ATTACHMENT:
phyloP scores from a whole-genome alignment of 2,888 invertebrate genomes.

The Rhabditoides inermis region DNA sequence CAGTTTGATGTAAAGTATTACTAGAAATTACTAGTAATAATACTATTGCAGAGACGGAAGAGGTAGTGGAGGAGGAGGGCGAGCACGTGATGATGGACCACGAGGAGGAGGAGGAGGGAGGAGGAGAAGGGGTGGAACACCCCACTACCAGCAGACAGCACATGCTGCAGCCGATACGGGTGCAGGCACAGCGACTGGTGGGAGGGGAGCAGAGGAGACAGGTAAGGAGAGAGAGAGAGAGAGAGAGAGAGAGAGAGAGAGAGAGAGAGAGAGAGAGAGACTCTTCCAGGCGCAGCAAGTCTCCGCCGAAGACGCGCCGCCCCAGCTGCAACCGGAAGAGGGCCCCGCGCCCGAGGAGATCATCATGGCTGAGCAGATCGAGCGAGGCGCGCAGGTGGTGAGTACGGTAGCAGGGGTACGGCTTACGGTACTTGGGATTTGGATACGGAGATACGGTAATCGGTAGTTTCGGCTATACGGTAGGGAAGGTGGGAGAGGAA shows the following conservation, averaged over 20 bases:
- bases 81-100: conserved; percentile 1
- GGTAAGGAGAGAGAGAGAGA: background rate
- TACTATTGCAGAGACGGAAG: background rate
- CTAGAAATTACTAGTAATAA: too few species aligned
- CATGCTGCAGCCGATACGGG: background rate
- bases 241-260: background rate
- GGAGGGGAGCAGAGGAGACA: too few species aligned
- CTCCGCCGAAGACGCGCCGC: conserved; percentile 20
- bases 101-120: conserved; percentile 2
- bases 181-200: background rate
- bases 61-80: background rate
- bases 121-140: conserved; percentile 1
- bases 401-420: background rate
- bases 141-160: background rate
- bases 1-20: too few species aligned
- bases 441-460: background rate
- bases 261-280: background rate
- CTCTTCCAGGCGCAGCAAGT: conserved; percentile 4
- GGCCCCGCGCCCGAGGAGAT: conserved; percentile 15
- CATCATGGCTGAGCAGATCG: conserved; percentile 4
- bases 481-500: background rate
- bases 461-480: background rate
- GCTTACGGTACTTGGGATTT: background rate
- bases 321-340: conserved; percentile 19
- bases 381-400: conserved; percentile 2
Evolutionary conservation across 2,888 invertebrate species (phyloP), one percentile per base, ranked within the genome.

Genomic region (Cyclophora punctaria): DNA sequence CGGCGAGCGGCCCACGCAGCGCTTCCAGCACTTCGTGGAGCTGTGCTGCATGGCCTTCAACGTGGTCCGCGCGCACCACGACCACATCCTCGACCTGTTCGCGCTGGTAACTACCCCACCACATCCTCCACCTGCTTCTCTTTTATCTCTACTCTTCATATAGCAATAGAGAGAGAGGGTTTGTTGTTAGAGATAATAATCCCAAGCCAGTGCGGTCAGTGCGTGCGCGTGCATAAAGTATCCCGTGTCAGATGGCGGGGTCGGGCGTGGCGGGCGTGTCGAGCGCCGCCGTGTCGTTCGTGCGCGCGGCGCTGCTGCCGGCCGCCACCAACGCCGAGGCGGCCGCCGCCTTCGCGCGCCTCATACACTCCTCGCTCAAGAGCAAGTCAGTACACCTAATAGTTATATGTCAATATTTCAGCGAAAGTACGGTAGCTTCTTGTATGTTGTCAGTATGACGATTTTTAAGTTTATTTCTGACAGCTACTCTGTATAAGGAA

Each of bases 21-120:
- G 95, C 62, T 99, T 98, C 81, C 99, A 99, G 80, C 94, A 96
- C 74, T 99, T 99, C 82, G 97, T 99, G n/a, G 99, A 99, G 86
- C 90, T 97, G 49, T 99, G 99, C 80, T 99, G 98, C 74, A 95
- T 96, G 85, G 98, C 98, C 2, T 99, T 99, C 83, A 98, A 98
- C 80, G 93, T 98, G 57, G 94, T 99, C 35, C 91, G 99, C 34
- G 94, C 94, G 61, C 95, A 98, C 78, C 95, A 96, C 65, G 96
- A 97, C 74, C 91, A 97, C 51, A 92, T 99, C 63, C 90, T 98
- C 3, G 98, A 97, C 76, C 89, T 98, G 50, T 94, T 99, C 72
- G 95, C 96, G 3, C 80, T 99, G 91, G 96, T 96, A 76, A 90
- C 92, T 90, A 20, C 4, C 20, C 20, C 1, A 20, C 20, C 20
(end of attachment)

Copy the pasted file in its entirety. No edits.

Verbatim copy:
phyloP scores from a whole-genome alignment of 2,888 invertebrate genomes.

The Rhabditoides inermis region DNA sequence CAGTTTGATGTAAAGTATTACTAGAAATTACTAGTAATAATACTATTGCAGAGACGGAAGAGGTAGTGGAGGAGGAGGGCGAGCACGTGATGATGGACCACGAGGAGGAGGAGGAGGGAGGAGGAGAAGGGGTGGAACACCCCACTACCAGCAGACAGCACATGCTGCAGCCGATACGGGTGCAGGCACAGCGACTGGTGGGAGGGGAGCAGAGGAGACAGGTAAGGAGAGAGAGAGAGAGAGAGAGAGAGAGAGAGAGAGAGAGAGAGAGAGAGAGAGACTCTTCCAGGCGCAGCAAGTCTCCGCCGAAGACGCGCCGCCCCAGCTGCAACCGGAAGAGGGCCCCGCGCCCGAGGAGATCATCATGGCTGAGCAGATCGAGCGAGGCGCGCAGGTGGTGAGTACGGTAGCAGGGGTACGGCTTACGGTACTTGGGATTTGGATACGGAGATACGGTAATCGGTAGTTTCGGCTATACGGTAGGGAAGGTGGGAGAGGAA shows the following conservation, averaged over 20 bases:
- bases 81-100: conserved; percentile 1
- GGTAAGGAGAGAGAGAGAGA: background rate
- TACTATTGCAGAGACGGAAG: background rate
- CTAGAAATTACTAGTAATAA: too few species aligned
- CATGCTGCAGCCGATACGGG: background rate
- bases 241-260: background rate
- GGAGGGGAGCAGAGGAGACA: too few species aligned
- CTCCGCCGAAGACGCGCCGC: conserved; percentile 20
- bases 101-120: conserved; percentile 2
- bases 181-200: background rate
- bases 61-80: background rate
- bases 121-140: conserved; percentile 1
- bases 401-420: background rate
- bases 141-160: background rate
- bases 1-20: too few species aligned
- bases 441-460: background rate
- bases 261-280: background rate
- CTCTTCCAGGCGCAGCAAGT: conserved; percentile 4
- GGCCCCGCGCCCGAGGAGAT: conserved; percentile 15
- CATCATGGCTGAGCAGATCG: conserved; percentile 4
- bases 481-500: background rate
- bases 461-480: background rate
- GCTTACGGTACTTGGGATTT: background rate
- bases 321-340: conserved; percentile 19
- bases 381-400: conserved; percentile 2
Evolutionary conservation across 2,888 invertebrate species (phyloP), one percentile per base, ranked within the genome.

Genomic region (Cyclophora punctaria): DNA sequence CGGCGAGCGGCCCACGCAGCGCTTCCAGCACTTCGTGGAGCTGTGCTGCATGGCCTTCAACGTGGTCCGCGCGCACCACGACCACATCCTCGACCTGTTCGCGCTGGTAACTACCCCACCACATCCTCCACCTGCTTCTCTTTTATCTCTACTCTTCATATAGCAATAGAGAGAGAGGGTTTGTTGTTAGAGATAATAATCCCAAGCCAGTGCGGTCAGTGCGTGCGCGTGCATAAAGTATCCCGTGTCAGATGGCGGGGTCGGGCGTGGCGGGCGTGTCGAGCGCCGCCGTGTCGTTCGTGCGCGCGGCGCTGCTGCCGGCCGCCACCAACGCCGAGGCGGCCGCCGCCTTCGCGCGCCTCATACACTCCTCGCTCAAGAGCAAGTCAGTACACCTAATAGTTATATGTCAATATTTCAGCGAAAGTACGGTAGCTTCTTGTATGTTGTCAGTATGACGATTTTTAAGTTTATTTCTGACAGCTACTCTGTATAAGGAA

Each of bases 21-120:
- G 95, C 62, T 99, T 98, C 81, C 99, A 99, G 80, C 94, A 96
- C 74, T 99, T 99, C 82, G 97, T 99, G n/a, G 99, A 99, G 86
- C 90, T 97, G 49, T 99, G 99, C 80, T 99, G 98, C 74, A 95
- T 96, G 85, G 98, C 98, C 2, T 99, T 99, C 83, A 98, A 98
- C 80, G 93, T 98, G 57, G 94, T 99, C 35, C 91, G 99, C 34
- G 94, C 94, G 61, C 95, A 98, C 78, C 95, A 96, C 65, G 96
- A 97, C 74, C 91, A 97, C 51, A 92, T 99, C 63, C 90, T 98
- C 3, G 98, A 97, C 76, C 89, T 98, G 50, T 94, T 99, C 72
- G 95, C 96, G 3, C 80, T 99, G 91, G 96, T 96, A 76, A 90
- C 92, T 90, A 20, C 4, C 20, C 20, C 1, A 20, C 20, C 20